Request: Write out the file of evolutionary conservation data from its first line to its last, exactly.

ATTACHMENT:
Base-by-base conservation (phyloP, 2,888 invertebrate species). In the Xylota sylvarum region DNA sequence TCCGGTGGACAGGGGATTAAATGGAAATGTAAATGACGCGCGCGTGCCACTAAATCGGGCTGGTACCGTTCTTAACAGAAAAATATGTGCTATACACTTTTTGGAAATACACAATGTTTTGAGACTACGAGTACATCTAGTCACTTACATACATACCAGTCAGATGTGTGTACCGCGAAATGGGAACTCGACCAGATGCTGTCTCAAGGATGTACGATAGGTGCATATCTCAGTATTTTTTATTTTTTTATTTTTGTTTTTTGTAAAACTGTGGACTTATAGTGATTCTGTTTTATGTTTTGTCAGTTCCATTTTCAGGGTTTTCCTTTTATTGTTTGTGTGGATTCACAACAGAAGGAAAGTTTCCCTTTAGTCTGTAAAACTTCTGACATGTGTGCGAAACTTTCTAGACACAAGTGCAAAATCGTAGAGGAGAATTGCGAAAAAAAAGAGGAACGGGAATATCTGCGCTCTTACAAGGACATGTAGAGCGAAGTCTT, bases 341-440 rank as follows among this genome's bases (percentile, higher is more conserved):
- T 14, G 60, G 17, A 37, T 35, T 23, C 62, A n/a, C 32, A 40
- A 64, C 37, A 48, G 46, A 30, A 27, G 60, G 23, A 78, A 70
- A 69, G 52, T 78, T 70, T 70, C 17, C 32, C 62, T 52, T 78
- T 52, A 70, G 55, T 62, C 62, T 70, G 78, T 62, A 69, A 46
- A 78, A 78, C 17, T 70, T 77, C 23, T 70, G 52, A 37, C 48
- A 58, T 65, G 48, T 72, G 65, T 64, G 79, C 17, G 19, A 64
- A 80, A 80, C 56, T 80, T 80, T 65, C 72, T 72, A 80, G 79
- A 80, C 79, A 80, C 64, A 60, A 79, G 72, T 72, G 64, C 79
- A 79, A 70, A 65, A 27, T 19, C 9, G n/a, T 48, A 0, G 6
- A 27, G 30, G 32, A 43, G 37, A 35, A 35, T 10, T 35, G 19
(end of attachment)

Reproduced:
Base-by-base conservation (phyloP, 2,888 invertebrate species). In the Xylota sylvarum region DNA sequence TCCGGTGGACAGGGGATTAAATGGAAATGTAAATGACGCGCGCGTGCCACTAAATCGGGCTGGTACCGTTCTTAACAGAAAAATATGTGCTATACACTTTTTGGAAATACACAATGTTTTGAGACTACGAGTACATCTAGTCACTTACATACATACCAGTCAGATGTGTGTACCGCGAAATGGGAACTCGACCAGATGCTGTCTCAAGGATGTACGATAGGTGCATATCTCAGTATTTTTTATTTTTTTATTTTTGTTTTTTGTAAAACTGTGGACTTATAGTGATTCTGTTTTATGTTTTGTCAGTTCCATTTTCAGGGTTTTCCTTTTATTGTTTGTGTGGATTCACAACAGAAGGAAAGTTTCCCTTTAGTCTGTAAAACTTCTGACATGTGTGCGAAACTTTCTAGACACAAGTGCAAAATCGTAGAGGAGAATTGCGAAAAAAAAGAGGAACGGGAATATCTGCGCTCTTACAAGGACATGTAGAGCGAAGTCTT, bases 341-440 rank as follows among this genome's bases (percentile, higher is more conserved):
- T 14, G 60, G 17, A 37, T 35, T 23, C 62, A n/a, C 32, A 40
- A 64, C 37, A 48, G 46, A 30, A 27, G 60, G 23, A 78, A 70
- A 69, G 52, T 78, T 70, T 70, C 17, C 32, C 62, T 52, T 78
- T 52, A 70, G 55, T 62, C 62, T 70, G 78, T 62, A 69, A 46
- A 78, A 78, C 17, T 70, T 77, C 23, T 70, G 52, A 37, C 48
- A 58, T 65, G 48, T 72, G 65, T 64, G 79, C 17, G 19, A 64
- A 80, A 80, C 56, T 80, T 80, T 65, C 72, T 72, A 80, G 79
- A 80, C 79, A 80, C 64, A 60, A 79, G 72, T 72, G 64, C 79
- A 79, A 70, A 65, A 27, T 19, C 9, G n/a, T 48, A 0, G 6
- A 27, G 30, G 32, A 43, G 37, A 35, A 35, T 10, T 35, G 19